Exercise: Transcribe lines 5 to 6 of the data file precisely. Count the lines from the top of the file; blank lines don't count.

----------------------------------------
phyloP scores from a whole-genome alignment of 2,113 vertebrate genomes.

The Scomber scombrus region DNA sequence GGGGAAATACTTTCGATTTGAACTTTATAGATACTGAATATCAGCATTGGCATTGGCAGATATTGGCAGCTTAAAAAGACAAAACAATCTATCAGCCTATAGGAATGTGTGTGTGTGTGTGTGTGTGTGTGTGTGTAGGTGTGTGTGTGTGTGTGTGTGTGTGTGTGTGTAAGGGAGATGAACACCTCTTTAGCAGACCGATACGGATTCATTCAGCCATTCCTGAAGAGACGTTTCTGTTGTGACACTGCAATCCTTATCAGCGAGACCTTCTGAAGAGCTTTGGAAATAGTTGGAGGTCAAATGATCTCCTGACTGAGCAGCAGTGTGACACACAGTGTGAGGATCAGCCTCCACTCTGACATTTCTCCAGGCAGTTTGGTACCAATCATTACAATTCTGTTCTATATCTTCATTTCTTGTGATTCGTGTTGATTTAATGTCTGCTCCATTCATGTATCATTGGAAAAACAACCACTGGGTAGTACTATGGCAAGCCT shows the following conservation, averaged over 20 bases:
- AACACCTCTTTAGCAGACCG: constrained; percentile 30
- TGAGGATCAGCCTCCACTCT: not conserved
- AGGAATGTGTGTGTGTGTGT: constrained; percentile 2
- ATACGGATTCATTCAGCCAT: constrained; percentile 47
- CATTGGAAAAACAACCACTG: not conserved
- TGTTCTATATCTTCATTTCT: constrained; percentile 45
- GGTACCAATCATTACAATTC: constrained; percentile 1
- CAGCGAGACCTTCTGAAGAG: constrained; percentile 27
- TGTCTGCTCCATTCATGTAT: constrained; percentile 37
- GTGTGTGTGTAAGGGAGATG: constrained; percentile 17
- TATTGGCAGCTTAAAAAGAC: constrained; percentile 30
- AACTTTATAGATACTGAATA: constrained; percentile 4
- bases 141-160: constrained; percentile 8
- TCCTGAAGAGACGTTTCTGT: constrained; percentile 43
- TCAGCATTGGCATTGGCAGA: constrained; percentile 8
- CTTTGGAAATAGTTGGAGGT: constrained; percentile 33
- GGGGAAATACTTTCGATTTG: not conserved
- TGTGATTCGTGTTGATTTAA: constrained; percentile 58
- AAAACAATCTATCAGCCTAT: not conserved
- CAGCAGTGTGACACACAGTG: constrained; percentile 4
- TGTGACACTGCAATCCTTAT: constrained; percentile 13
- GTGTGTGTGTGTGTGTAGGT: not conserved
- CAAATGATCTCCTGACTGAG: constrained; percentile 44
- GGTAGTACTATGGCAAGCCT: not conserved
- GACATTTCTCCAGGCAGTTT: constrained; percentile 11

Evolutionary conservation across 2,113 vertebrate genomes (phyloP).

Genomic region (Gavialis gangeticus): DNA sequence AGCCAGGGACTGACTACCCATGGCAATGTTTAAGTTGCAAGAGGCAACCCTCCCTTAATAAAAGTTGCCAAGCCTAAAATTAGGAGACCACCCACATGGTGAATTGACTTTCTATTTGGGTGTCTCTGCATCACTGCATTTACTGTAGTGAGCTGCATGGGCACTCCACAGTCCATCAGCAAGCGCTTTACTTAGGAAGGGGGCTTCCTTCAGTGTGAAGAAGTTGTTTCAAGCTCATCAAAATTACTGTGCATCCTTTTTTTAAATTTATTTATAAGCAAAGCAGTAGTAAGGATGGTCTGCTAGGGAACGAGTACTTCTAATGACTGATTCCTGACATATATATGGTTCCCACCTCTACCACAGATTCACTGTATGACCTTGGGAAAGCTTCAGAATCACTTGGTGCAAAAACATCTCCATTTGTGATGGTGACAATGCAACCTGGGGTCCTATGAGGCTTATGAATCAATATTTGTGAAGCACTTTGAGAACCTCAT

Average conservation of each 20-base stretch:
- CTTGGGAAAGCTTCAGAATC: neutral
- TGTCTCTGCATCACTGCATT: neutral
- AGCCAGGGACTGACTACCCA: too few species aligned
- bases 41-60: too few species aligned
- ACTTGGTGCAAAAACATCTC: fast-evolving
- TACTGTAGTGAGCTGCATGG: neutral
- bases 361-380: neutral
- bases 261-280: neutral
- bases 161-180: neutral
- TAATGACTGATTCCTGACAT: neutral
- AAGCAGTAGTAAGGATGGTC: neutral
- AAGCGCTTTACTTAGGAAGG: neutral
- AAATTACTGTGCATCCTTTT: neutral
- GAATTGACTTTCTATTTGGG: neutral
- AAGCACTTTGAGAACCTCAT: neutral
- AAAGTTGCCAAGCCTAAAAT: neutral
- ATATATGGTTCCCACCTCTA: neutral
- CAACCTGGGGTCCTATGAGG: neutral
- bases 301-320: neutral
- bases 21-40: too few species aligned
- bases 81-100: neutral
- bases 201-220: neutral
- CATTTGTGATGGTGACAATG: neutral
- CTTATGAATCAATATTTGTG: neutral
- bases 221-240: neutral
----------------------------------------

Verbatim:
- AGGAATGTGTGTGTGTGTGT: constrained; percentile 2
- ATACGGATTCATTCAGCCAT: constrained; percentile 47